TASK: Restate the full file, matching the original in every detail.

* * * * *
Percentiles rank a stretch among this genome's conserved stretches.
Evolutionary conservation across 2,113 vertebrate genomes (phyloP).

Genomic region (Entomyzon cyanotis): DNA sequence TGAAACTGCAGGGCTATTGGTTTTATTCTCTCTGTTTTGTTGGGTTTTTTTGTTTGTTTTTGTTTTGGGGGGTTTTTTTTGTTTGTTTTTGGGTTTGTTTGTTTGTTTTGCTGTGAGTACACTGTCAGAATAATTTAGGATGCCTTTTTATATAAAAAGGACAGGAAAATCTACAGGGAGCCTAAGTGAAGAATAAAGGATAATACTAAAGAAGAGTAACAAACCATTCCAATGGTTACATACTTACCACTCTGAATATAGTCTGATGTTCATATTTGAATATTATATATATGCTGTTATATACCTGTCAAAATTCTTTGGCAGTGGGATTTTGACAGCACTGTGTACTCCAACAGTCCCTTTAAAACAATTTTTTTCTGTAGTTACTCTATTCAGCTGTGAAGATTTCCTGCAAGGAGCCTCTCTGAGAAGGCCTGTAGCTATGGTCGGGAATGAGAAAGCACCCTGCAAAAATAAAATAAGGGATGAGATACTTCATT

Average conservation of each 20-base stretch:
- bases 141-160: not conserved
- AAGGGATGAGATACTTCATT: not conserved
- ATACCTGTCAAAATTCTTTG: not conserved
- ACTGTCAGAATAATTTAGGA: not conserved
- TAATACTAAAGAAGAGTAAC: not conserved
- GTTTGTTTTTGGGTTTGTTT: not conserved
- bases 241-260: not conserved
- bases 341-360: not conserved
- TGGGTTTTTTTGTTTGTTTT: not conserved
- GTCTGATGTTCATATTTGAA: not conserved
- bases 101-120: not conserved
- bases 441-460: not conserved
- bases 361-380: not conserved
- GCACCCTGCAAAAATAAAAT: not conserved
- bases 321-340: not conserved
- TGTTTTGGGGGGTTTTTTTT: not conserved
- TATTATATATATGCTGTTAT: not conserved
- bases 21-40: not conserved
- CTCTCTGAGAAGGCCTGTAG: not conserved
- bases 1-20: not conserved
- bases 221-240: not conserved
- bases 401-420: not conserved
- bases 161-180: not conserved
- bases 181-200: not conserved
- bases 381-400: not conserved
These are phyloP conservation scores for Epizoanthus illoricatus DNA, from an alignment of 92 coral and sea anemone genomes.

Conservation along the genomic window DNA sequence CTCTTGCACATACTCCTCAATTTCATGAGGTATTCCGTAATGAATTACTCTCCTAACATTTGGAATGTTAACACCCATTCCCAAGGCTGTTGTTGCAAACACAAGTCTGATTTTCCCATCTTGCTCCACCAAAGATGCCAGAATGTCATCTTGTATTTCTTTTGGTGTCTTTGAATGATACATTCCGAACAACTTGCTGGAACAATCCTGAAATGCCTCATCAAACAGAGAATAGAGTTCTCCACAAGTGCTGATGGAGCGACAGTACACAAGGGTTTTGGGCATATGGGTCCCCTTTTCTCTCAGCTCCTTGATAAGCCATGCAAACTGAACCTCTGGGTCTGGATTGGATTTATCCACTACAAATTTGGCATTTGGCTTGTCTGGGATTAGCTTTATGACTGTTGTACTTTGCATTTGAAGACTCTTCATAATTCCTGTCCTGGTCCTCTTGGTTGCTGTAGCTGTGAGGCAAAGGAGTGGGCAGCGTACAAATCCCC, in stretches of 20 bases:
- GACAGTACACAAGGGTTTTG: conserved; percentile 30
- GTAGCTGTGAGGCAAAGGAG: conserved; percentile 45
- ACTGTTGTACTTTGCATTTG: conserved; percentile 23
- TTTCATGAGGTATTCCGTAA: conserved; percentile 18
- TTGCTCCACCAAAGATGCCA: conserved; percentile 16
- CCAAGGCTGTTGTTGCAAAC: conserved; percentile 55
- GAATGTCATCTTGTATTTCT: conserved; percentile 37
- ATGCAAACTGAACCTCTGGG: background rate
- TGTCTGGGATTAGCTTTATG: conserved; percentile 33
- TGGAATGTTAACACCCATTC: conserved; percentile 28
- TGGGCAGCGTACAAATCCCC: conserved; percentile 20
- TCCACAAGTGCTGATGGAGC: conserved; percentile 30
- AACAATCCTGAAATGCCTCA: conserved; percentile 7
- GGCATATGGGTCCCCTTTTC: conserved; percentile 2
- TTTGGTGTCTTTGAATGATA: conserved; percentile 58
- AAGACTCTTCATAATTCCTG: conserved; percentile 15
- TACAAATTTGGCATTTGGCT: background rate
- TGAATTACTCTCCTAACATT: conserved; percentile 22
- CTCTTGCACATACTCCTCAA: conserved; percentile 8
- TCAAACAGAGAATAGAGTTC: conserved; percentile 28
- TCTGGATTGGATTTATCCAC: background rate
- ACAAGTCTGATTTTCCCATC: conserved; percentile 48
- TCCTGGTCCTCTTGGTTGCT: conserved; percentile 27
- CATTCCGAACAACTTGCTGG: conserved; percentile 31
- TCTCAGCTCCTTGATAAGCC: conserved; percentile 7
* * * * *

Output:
Percentiles rank a stretch among this genome's conserved stretches.
Evolutionary conservation across 2,113 vertebrate genomes (phyloP).

Genomic region (Entomyzon cyanotis): DNA sequence TGAAACTGCAGGGCTATTGGTTTTATTCTCTCTGTTTTGTTGGGTTTTTTTGTTTGTTTTTGTTTTGGGGGGTTTTTTTTGTTTGTTTTTGGGTTTGTTTGTTTGTTTTGCTGTGAGTACACTGTCAGAATAATTTAGGATGCCTTTTTATATAAAAAGGACAGGAAAATCTACAGGGAGCCTAAGTGAAGAATAAAGGATAATACTAAAGAAGAGTAACAAACCATTCCAATGGTTACATACTTACCACTCTGAATATAGTCTGATGTTCATATTTGAATATTATATATATGCTGTTATATACCTGTCAAAATTCTTTGGCAGTGGGATTTTGACAGCACTGTGTACTCCAACAGTCCCTTTAAAACAATTTTTTTCTGTAGTTACTCTATTCAGCTGTGAAGATTTCCTGCAAGGAGCCTCTCTGAGAAGGCCTGTAGCTATGGTCGGGAATGAGAAAGCACCCTGCAAAAATAAAATAAGGGATGAGATACTTCATT

Average conservation of each 20-base stretch:
- bases 141-160: not conserved
- AAGGGATGAGATACTTCATT: not conserved
- ATACCTGTCAAAATTCTTTG: not conserved
- ACTGTCAGAATAATTTAGGA: not conserved
- TAATACTAAAGAAGAGTAAC: not conserved
- GTTTGTTTTTGGGTTTGTTT: not conserved
- bases 241-260: not conserved
- bases 341-360: not conserved
- TGGGTTTTTTTGTTTGTTTT: not conserved
- GTCTGATGTTCATATTTGAA: not conserved
- bases 101-120: not conserved
- bases 441-460: not conserved
- bases 361-380: not conserved
- GCACCCTGCAAAAATAAAAT: not conserved
- bases 321-340: not conserved
- TGTTTTGGGGGGTTTTTTTT: not conserved
- TATTATATATATGCTGTTAT: not conserved
- bases 21-40: not conserved
- CTCTCTGAGAAGGCCTGTAG: not conserved
- bases 1-20: not conserved
- bases 221-240: not conserved
- bases 401-420: not conserved
- bases 161-180: not conserved
- bases 181-200: not conserved
- bases 381-400: not conserved
These are phyloP conservation scores for Epizoanthus illoricatus DNA, from an alignment of 92 coral and sea anemone genomes.

Conservation along the genomic window DNA sequence CTCTTGCACATACTCCTCAATTTCATGAGGTATTCCGTAATGAATTACTCTCCTAACATTTGGAATGTTAACACCCATTCCCAAGGCTGTTGTTGCAAACACAAGTCTGATTTTCCCATCTTGCTCCACCAAAGATGCCAGAATGTCATCTTGTATTTCTTTTGGTGTCTTTGAATGATACATTCCGAACAACTTGCTGGAACAATCCTGAAATGCCTCATCAAACAGAGAATAGAGTTCTCCACAAGTGCTGATGGAGCGACAGTACACAAGGGTTTTGGGCATATGGGTCCCCTTTTCTCTCAGCTCCTTGATAAGCCATGCAAACTGAACCTCTGGGTCTGGATTGGATTTATCCACTACAAATTTGGCATTTGGCTTGTCTGGGATTAGCTTTATGACTGTTGTACTTTGCATTTGAAGACTCTTCATAATTCCTGTCCTGGTCCTCTTGGTTGCTGTAGCTGTGAGGCAAAGGAGTGGGCAGCGTACAAATCCCC, in stretches of 20 bases:
- GACAGTACACAAGGGTTTTG: conserved; percentile 30
- GTAGCTGTGAGGCAAAGGAG: conserved; percentile 45
- ACTGTTGTACTTTGCATTTG: conserved; percentile 23
- TTTCATGAGGTATTCCGTAA: conserved; percentile 18
- TTGCTCCACCAAAGATGCCA: conserved; percentile 16
- CCAAGGCTGTTGTTGCAAAC: conserved; percentile 55
- GAATGTCATCTTGTATTTCT: conserved; percentile 37
- ATGCAAACTGAACCTCTGGG: background rate
- TGTCTGGGATTAGCTTTATG: conserved; percentile 33
- TGGAATGTTAACACCCATTC: conserved; percentile 28
- TGGGCAGCGTACAAATCCCC: conserved; percentile 20
- TCCACAAGTGCTGATGGAGC: conserved; percentile 30
- AACAATCCTGAAATGCCTCA: conserved; percentile 7
- GGCATATGGGTCCCCTTTTC: conserved; percentile 2
- TTTGGTGTCTTTGAATGATA: conserved; percentile 58
- AAGACTCTTCATAATTCCTG: conserved; percentile 15
- TACAAATTTGGCATTTGGCT: background rate
- TGAATTACTCTCCTAACATT: conserved; percentile 22
- CTCTTGCACATACTCCTCAA: conserved; percentile 8
- TCAAACAGAGAATAGAGTTC: conserved; percentile 28
- TCTGGATTGGATTTATCCAC: background rate
- ACAAGTCTGATTTTCCCATC: conserved; percentile 48
- TCCTGGTCCTCTTGGTTGCT: conserved; percentile 27
- CATTCCGAACAACTTGCTGG: conserved; percentile 31
- TCTCAGCTCCTTGATAAGCC: conserved; percentile 7